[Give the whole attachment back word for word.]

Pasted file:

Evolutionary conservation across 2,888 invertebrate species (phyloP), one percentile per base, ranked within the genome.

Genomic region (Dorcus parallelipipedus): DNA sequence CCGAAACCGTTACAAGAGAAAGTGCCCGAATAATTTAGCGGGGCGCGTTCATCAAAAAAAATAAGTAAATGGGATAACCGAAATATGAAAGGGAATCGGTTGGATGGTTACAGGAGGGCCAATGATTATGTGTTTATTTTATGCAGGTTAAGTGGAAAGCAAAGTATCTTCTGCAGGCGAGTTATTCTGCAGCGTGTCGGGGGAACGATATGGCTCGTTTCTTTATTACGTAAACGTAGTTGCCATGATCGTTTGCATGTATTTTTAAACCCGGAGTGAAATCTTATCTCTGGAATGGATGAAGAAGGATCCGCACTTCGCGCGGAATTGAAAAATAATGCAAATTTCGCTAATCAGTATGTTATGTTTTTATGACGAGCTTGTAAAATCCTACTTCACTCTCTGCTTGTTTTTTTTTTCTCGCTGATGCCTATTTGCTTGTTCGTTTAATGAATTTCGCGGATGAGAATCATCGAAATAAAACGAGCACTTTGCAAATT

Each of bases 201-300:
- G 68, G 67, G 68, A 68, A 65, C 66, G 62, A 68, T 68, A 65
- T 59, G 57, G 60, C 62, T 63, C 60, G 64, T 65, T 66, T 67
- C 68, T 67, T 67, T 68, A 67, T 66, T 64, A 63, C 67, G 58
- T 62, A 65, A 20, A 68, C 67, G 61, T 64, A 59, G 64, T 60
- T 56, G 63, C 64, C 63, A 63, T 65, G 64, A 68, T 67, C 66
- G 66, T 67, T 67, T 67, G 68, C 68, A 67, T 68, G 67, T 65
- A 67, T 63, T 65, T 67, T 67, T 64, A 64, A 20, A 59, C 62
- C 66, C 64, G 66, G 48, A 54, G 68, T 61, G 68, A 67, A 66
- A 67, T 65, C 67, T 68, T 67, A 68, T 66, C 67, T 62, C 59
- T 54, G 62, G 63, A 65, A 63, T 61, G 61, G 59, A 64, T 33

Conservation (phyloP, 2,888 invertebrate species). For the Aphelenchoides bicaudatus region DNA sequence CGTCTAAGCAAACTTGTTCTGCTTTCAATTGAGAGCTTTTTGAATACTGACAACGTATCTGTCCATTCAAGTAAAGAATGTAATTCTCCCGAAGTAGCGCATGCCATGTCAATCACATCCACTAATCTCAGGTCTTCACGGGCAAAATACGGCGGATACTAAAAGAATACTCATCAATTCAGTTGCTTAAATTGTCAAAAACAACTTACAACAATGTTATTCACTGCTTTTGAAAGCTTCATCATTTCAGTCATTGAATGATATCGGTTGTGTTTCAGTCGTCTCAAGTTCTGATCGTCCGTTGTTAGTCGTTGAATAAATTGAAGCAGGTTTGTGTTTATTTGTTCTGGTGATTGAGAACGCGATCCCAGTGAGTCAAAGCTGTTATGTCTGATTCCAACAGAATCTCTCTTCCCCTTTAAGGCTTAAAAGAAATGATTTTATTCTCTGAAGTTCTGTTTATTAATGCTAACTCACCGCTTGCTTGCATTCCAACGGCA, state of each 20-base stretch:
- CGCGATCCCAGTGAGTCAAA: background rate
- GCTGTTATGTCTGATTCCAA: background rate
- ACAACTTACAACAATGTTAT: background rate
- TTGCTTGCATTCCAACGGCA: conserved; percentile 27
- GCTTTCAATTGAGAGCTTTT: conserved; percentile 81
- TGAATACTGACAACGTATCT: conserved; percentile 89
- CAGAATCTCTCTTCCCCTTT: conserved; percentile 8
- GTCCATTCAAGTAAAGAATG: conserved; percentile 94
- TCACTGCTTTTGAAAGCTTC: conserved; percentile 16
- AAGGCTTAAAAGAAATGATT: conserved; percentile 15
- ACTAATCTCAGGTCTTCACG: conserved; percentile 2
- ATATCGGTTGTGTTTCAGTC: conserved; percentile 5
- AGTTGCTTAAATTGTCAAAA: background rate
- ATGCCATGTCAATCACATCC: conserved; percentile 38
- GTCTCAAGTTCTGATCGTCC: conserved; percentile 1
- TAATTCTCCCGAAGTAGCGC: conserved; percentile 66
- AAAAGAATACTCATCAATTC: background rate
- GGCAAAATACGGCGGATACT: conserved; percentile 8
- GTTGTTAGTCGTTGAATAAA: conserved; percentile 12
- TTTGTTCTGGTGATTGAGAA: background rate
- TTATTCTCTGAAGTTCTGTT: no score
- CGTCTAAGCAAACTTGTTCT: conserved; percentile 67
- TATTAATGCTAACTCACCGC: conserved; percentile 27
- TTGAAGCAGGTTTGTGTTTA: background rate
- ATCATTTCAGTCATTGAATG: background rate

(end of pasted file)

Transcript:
Evolutionary conservation across 2,888 invertebrate species (phyloP), one percentile per base, ranked within the genome.

Genomic region (Dorcus parallelipipedus): DNA sequence CCGAAACCGTTACAAGAGAAAGTGCCCGAATAATTTAGCGGGGCGCGTTCATCAAAAAAAATAAGTAAATGGGATAACCGAAATATGAAAGGGAATCGGTTGGATGGTTACAGGAGGGCCAATGATTATGTGTTTATTTTATGCAGGTTAAGTGGAAAGCAAAGTATCTTCTGCAGGCGAGTTATTCTGCAGCGTGTCGGGGGAACGATATGGCTCGTTTCTTTATTACGTAAACGTAGTTGCCATGATCGTTTGCATGTATTTTTAAACCCGGAGTGAAATCTTATCTCTGGAATGGATGAAGAAGGATCCGCACTTCGCGCGGAATTGAAAAATAATGCAAATTTCGCTAATCAGTATGTTATGTTTTTATGACGAGCTTGTAAAATCCTACTTCACTCTCTGCTTGTTTTTTTTTTCTCGCTGATGCCTATTTGCTTGTTCGTTTAATGAATTTCGCGGATGAGAATCATCGAAATAAAACGAGCACTTTGCAAATT

Each of bases 201-300:
- G 68, G 67, G 68, A 68, A 65, C 66, G 62, A 68, T 68, A 65
- T 59, G 57, G 60, C 62, T 63, C 60, G 64, T 65, T 66, T 67
- C 68, T 67, T 67, T 68, A 67, T 66, T 64, A 63, C 67, G 58
- T 62, A 65, A 20, A 68, C 67, G 61, T 64, A 59, G 64, T 60
- T 56, G 63, C 64, C 63, A 63, T 65, G 64, A 68, T 67, C 66
- G 66, T 67, T 67, T 67, G 68, C 68, A 67, T 68, G 67, T 65
- A 67, T 63, T 65, T 67, T 67, T 64, A 64, A 20, A 59, C 62
- C 66, C 64, G 66, G 48, A 54, G 68, T 61, G 68, A 67, A 66
- A 67, T 65, C 67, T 68, T 67, A 68, T 66, C 67, T 62, C 59
- T 54, G 62, G 63, A 65, A 63, T 61, G 61, G 59, A 64, T 33

Conservation (phyloP, 2,888 invertebrate species). For the Aphelenchoides bicaudatus region DNA sequence CGTCTAAGCAAACTTGTTCTGCTTTCAATTGAGAGCTTTTTGAATACTGACAACGTATCTGTCCATTCAAGTAAAGAATGTAATTCTCCCGAAGTAGCGCATGCCATGTCAATCACATCCACTAATCTCAGGTCTTCACGGGCAAAATACGGCGGATACTAAAAGAATACTCATCAATTCAGTTGCTTAAATTGTCAAAAACAACTTACAACAATGTTATTCACTGCTTTTGAAAGCTTCATCATTTCAGTCATTGAATGATATCGGTTGTGTTTCAGTCGTCTCAAGTTCTGATCGTCCGTTGTTAGTCGTTGAATAAATTGAAGCAGGTTTGTGTTTATTTGTTCTGGTGATTGAGAACGCGATCCCAGTGAGTCAAAGCTGTTATGTCTGATTCCAACAGAATCTCTCTTCCCCTTTAAGGCTTAAAAGAAATGATTTTATTCTCTGAAGTTCTGTTTATTAATGCTAACTCACCGCTTGCTTGCATTCCAACGGCA, state of each 20-base stretch:
- CGCGATCCCAGTGAGTCAAA: background rate
- GCTGTTATGTCTGATTCCAA: background rate
- ACAACTTACAACAATGTTAT: background rate
- TTGCTTGCATTCCAACGGCA: conserved; percentile 27
- GCTTTCAATTGAGAGCTTTT: conserved; percentile 81
- TGAATACTGACAACGTATCT: conserved; percentile 89
- CAGAATCTCTCTTCCCCTTT: conserved; percentile 8
- GTCCATTCAAGTAAAGAATG: conserved; percentile 94
- TCACTGCTTTTGAAAGCTTC: conserved; percentile 16
- AAGGCTTAAAAGAAATGATT: conserved; percentile 15
- ACTAATCTCAGGTCTTCACG: conserved; percentile 2
- ATATCGGTTGTGTTTCAGTC: conserved; percentile 5
- AGTTGCTTAAATTGTCAAAA: background rate
- ATGCCATGTCAATCACATCC: conserved; percentile 38
- GTCTCAAGTTCTGATCGTCC: conserved; percentile 1
- TAATTCTCCCGAAGTAGCGC: conserved; percentile 66
- AAAAGAATACTCATCAATTC: background rate
- GGCAAAATACGGCGGATACT: conserved; percentile 8
- GTTGTTAGTCGTTGAATAAA: conserved; percentile 12
- TTTGTTCTGGTGATTGAGAA: background rate
- TTATTCTCTGAAGTTCTGTT: no score
- CGTCTAAGCAAACTTGTTCT: conserved; percentile 67
- TATTAATGCTAACTCACCGC: conserved; percentile 27
- TTGAAGCAGGTTTGTGTTTA: background rate
- ATCATTTCAGTCATTGAATG: background rate